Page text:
The Challenges of De-Adoption of Low Value Surgical Procedures in the NHS


Will Hollingworth, Professor of Health Economics,

Population Health Sciences, Bristol Medical School, University of Bristol

Will’s applied research has focussed on measuring cost-effectiveness of healthcare interventions in randomised controlled trials and using decision analysis models.  He has particular interests in the economic evaluation of diagnostic tests and surgical interventions for musculoskeletal problems, but collaborates widely with colleagues with interests in other clinical topics including cancer care, public health prevention, mental health and child health. His methodological research interests centre on the use of variations in clinical practice as a method for commissioners and clinicians to identify and prioritise opportunities for disinvestment in healthcare.

Will joined the University of Bristol in 2007, having trained in health economics at the University of York and after previous appointments at the University of Washington and the University of Cambridge. He is co-director of the Health Economics Bristol (HEB) research group.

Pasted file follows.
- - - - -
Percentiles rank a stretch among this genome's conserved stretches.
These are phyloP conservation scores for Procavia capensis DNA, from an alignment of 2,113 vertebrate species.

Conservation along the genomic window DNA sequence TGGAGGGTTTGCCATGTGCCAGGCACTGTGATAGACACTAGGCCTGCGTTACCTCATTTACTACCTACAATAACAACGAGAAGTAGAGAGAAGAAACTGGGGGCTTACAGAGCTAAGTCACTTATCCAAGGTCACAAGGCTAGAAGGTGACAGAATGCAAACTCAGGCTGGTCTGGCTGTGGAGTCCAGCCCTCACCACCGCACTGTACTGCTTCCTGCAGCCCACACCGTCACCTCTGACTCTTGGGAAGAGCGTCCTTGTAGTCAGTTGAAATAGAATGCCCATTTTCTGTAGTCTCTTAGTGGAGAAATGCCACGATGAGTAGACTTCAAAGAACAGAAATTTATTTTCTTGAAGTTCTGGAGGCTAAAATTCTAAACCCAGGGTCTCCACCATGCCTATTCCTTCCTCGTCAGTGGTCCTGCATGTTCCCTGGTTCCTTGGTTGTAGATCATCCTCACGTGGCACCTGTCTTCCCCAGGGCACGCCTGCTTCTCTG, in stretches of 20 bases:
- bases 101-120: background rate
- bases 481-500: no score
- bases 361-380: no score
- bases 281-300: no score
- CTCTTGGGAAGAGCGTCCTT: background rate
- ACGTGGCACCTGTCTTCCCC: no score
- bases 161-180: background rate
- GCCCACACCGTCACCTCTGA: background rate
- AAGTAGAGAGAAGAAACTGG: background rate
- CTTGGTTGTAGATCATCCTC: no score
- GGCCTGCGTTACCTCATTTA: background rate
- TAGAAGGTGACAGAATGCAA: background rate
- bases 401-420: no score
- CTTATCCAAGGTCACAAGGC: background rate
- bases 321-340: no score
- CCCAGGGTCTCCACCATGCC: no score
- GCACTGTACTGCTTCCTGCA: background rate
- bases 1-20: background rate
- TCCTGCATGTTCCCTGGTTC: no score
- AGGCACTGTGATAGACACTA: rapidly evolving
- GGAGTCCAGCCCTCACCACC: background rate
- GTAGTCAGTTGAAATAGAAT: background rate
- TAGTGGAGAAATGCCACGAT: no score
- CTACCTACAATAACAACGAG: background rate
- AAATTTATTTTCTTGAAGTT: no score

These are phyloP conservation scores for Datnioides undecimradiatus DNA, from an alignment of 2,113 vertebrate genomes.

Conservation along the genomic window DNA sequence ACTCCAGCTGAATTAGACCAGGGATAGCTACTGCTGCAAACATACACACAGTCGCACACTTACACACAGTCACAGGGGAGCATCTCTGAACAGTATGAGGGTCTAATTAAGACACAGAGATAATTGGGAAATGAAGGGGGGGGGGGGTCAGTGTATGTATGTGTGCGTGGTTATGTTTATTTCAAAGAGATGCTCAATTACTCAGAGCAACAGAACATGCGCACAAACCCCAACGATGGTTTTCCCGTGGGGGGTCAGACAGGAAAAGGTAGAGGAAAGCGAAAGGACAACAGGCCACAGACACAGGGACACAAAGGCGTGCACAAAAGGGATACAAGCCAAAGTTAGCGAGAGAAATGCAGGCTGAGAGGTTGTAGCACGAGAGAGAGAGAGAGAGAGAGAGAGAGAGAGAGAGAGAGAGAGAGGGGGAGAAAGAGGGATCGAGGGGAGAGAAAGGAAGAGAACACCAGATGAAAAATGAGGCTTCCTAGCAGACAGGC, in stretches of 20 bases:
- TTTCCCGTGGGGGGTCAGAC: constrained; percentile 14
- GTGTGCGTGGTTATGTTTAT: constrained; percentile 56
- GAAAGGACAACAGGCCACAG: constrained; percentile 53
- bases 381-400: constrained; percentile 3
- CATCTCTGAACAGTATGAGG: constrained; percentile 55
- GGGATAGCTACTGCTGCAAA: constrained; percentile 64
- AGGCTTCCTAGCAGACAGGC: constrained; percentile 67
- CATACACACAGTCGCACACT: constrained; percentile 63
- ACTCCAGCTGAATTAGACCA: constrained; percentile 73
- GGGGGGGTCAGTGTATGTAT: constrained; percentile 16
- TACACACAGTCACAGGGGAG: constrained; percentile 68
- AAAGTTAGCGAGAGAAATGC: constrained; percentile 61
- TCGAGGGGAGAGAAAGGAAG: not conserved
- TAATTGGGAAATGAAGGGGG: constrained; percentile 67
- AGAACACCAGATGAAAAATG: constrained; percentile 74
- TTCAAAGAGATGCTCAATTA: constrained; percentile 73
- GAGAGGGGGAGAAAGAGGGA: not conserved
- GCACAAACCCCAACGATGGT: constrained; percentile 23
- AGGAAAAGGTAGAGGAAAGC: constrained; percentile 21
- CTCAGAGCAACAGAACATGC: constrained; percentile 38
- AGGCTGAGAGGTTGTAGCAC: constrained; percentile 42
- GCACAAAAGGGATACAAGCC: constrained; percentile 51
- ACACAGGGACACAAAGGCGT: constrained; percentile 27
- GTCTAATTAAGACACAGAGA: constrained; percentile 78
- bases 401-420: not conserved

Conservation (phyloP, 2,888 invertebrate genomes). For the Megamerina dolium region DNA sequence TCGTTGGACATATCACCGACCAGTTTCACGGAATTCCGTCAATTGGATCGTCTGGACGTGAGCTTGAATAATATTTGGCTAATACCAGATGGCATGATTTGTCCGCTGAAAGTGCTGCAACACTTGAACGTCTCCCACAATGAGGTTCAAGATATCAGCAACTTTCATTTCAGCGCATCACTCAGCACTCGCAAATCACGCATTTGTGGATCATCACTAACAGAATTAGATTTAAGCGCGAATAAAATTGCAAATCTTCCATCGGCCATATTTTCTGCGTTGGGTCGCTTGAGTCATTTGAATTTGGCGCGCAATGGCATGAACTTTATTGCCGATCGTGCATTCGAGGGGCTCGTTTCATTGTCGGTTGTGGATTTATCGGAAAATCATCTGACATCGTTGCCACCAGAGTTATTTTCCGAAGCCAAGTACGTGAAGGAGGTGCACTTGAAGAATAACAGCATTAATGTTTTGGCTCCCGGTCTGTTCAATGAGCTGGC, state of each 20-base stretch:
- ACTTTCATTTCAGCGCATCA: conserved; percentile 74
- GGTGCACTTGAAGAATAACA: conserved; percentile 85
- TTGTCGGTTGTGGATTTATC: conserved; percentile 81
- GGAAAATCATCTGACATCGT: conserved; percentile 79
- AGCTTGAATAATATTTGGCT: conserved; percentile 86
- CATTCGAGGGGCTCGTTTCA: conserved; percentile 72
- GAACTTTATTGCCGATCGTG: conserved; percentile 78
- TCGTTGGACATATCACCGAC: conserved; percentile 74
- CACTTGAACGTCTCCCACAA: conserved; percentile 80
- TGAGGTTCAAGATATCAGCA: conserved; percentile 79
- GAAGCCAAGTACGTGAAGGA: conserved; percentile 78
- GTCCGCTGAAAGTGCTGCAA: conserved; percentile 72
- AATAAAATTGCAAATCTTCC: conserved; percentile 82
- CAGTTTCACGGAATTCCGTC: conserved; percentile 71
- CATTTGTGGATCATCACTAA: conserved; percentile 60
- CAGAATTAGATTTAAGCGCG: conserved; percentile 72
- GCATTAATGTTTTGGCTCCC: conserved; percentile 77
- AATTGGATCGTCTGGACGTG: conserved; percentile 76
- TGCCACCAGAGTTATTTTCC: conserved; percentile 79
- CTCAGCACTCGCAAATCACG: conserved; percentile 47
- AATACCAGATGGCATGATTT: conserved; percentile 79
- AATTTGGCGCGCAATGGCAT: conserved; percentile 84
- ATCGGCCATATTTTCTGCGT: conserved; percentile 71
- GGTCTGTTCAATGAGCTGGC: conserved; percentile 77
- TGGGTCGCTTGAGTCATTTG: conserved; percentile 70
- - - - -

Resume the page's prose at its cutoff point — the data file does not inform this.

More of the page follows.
The English National Health Service (NHS) is under intense pressure following a decade of austerity and the challenges of caring for a growing and ageing population. During this period, elective surgery activity has increased substantially. Evidence suggests that some surgical procedures which have become embedded in clinical practice are of ‘low value’. ‘Low-value’ care refers to healthcare with risks or costs that outweigh its benefits, comprising care that is harmful, ineffective, or not cost-effective. Stopping or reducing (i.e. de-adoption) such surgical procedures is essential for the long-term sustainability of NHS care.

The de-adoption process requires decision makers to identify and prioritise ‘low value’ care, engage with evidence to inform decisions and implement findings into practice.  The process faces challenges at every phase.  Theory indicates that there are unique organisation and psychological barriers to de-adoption, but empirical evidence is scarce.  In 2019, NHS England’s Evidence Based Interventions programme (EBI) programme identified 17 procedures considered to be ‘low value’ with an additional 31 procedures announced in 2020. In this seminar, I will discuss theory and evidence on de-adoption in the NHS with reference to the EBI programme.

Register for you free place today.

The start time for this seminar is 15:00-16:30 GMT.

Tuesday, 8 December 2020